While a good majority of the healthcare industry had their industry news pipelines filled with coverage from the mHealth Summit earlier this week, nearly 600 of us in Atlanta were also taking in coverage of the third annual Health IT Leadership Summit, a day-long affair that offered great sessions on a range of topics. Several key themes emerged, based on the #GAHealthIT tweet stream:
- the value of social media in healthcare, especially in the area of patient education and engagement
- the need for innovation, and a viable entrepreneurial ecosystem for that innovation to develop
- the need for better alignment of incentives and
- the increasingly important roles employers, payers and employees are starting to play in the accountable care conversation.
This was one of the few conferences I, personally, have attended that kicked things off with a patient’s perspective of the state of the healthcare industry. Ross Mason, Founder of Healthcare Institution for Neuro-Recovery and Innovation (HINRI) Ventures and a quadriplegic. Mason is the real deal when it comes to the patient’s perspective. He has a compelling story to tell about the sub-par state of healthcare and he told it well. He pulled back the covers on the educational, emotional and financial helplessness so many patients and their caregivers feel in times of critical care. I highly recommend you check out his story and mission he has created for HINRI here.
Mason was a tough act to follow, but Lee Aase, Director of Social Media at the Mayo Clinic, somehow managed to pull it off. Actually, thinking back on it, there couldn’t have been a better pairing. Both men’s presentations were a testament to the power storytelling can have in transforming healthcare. Aase’s, of course, revolved around stories told via social networking and new media.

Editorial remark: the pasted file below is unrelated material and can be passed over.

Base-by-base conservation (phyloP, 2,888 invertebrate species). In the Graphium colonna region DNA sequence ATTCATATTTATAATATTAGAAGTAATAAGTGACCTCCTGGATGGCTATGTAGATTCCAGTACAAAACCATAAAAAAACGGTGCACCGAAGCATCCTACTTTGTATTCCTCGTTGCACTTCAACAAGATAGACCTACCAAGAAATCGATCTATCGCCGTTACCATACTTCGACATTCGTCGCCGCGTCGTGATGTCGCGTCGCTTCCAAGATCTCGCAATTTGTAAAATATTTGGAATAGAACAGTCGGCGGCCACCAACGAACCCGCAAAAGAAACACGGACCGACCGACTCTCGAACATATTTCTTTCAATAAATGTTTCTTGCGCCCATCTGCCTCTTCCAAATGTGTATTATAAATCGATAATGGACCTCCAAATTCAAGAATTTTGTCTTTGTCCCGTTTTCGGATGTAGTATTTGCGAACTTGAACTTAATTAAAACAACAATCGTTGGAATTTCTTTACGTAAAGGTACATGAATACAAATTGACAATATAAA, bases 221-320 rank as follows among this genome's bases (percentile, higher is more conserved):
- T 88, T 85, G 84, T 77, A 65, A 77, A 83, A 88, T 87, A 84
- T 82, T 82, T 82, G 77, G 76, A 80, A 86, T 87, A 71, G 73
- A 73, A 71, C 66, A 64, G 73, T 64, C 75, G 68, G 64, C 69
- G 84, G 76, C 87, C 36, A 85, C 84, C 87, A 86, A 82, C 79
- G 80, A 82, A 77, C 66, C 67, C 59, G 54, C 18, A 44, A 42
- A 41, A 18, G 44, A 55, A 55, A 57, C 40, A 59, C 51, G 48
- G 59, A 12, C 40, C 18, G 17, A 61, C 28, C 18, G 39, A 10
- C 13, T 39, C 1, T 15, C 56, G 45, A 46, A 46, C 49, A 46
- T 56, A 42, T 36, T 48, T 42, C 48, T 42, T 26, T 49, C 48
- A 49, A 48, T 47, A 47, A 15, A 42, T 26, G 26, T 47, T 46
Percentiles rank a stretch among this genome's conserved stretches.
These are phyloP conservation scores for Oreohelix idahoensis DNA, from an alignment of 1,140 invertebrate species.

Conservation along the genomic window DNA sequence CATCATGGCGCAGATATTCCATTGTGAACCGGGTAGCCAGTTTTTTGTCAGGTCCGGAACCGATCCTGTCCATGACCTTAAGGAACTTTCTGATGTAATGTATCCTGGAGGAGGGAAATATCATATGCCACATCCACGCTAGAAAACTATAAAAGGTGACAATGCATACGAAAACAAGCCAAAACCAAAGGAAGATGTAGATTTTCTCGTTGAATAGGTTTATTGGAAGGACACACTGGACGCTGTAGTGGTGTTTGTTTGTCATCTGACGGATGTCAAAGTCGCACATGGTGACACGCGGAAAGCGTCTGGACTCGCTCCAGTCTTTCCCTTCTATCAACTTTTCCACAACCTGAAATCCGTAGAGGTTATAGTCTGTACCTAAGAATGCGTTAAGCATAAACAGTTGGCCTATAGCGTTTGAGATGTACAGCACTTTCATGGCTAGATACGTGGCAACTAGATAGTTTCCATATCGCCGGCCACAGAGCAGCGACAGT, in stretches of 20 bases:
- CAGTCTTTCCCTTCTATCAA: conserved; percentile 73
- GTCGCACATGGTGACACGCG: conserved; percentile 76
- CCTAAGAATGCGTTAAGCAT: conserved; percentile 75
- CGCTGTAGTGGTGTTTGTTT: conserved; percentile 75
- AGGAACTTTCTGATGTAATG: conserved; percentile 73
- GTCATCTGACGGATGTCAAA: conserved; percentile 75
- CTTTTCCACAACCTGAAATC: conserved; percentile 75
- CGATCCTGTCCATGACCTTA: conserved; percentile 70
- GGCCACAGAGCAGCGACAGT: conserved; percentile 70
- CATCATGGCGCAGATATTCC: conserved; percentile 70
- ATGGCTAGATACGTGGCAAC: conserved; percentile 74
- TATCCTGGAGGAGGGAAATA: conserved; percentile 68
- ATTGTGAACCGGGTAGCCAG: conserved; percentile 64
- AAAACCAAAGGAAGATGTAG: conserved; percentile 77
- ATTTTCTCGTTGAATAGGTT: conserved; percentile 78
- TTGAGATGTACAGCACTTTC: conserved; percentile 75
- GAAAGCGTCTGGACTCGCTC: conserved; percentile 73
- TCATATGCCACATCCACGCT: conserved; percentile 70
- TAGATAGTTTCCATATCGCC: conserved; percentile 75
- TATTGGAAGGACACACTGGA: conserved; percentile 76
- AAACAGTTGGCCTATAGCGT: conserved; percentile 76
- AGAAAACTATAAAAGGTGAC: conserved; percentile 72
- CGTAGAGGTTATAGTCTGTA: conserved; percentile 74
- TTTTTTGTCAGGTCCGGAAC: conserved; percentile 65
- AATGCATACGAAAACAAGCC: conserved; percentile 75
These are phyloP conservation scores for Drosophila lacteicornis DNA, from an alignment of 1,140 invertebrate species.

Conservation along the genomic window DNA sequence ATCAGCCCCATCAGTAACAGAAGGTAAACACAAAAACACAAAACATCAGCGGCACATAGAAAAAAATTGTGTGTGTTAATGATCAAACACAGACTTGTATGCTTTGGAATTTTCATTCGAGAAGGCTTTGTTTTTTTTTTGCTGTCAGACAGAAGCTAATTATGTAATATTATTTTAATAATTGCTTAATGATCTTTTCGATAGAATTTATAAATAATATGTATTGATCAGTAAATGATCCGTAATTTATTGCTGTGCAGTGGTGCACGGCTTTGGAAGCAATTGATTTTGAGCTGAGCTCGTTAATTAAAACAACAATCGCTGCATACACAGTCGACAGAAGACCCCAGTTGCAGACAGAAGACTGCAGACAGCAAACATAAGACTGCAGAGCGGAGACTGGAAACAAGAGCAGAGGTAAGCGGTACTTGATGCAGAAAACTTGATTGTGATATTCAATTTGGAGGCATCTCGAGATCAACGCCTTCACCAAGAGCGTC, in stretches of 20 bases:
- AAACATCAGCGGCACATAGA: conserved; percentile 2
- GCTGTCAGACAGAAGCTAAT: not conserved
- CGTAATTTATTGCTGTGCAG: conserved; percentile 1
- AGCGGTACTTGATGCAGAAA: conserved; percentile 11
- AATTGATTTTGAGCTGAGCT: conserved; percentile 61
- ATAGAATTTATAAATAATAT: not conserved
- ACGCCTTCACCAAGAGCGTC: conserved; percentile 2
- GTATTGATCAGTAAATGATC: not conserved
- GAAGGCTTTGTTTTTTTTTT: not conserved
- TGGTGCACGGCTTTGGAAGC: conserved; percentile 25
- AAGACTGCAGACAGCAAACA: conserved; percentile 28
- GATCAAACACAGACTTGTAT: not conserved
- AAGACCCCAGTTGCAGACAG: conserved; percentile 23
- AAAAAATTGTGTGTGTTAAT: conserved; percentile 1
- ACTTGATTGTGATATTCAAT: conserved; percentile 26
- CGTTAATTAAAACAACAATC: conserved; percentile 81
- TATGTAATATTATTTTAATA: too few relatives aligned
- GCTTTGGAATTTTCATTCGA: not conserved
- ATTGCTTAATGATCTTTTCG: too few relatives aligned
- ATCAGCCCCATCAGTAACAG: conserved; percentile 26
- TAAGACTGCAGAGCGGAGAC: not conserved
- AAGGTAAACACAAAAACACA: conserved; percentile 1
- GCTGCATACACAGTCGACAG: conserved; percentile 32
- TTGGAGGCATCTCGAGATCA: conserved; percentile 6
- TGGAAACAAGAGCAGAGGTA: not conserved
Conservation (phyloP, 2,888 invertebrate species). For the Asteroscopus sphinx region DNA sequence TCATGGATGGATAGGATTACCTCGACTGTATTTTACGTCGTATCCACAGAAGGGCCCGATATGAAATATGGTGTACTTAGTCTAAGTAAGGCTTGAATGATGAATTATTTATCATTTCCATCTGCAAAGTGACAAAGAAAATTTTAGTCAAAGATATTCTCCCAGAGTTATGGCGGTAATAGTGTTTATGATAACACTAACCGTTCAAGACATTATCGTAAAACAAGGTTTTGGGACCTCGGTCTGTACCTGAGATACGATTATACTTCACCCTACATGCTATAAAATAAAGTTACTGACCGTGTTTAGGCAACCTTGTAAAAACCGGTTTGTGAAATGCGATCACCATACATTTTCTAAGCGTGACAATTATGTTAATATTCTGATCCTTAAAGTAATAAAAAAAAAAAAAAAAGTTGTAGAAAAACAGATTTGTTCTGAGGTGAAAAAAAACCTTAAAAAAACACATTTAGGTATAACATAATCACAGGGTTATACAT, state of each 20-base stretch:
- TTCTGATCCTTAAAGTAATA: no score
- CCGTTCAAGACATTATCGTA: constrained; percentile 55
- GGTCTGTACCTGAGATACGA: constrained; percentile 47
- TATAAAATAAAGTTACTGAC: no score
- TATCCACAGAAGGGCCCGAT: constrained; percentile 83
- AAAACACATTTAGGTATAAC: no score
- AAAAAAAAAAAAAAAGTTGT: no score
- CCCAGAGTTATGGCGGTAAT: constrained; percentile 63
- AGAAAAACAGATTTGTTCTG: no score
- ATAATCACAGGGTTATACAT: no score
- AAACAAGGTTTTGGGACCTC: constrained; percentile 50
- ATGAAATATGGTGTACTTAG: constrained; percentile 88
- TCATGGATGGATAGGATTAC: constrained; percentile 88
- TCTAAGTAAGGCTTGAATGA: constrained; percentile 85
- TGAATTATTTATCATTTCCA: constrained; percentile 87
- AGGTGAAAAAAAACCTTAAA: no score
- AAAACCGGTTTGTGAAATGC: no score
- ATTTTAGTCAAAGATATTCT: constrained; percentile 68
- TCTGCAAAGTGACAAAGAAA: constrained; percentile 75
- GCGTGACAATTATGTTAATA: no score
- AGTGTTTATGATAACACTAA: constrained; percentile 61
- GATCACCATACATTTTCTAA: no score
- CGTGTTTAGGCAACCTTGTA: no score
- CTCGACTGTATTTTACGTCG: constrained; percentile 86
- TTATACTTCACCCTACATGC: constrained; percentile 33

I have expressed my enthusiasm for his keynote in previous blogs, and he did not disappoint. He used self-deprecating wit, family pictures, hilarious and at times very dated news footage to tell Mayo Clinic’s social media adoption story. I won’t go so far as to say I’m his biggest fan (I imagine the three darling grandchildren he mentioned in his address vie for that honor), but I did go so far as to have him autograph his book for me. You can find “Bringing the Social Media #Revolution to Health Care” here.
Here are just a few of some of my favorite slides, out of the 138 he shared with us. You can view the complete deck here.
I’ll follow up next week with a more detailed look at the winner of the Intel Innovation Award, which was presented to CardioMEMS at the summit. I was able to take a field trip to their offices, and was amazed at the potential a tiny wireless sensor designed for chronic heart failure patients is likely to have on a number of different areas in the industry.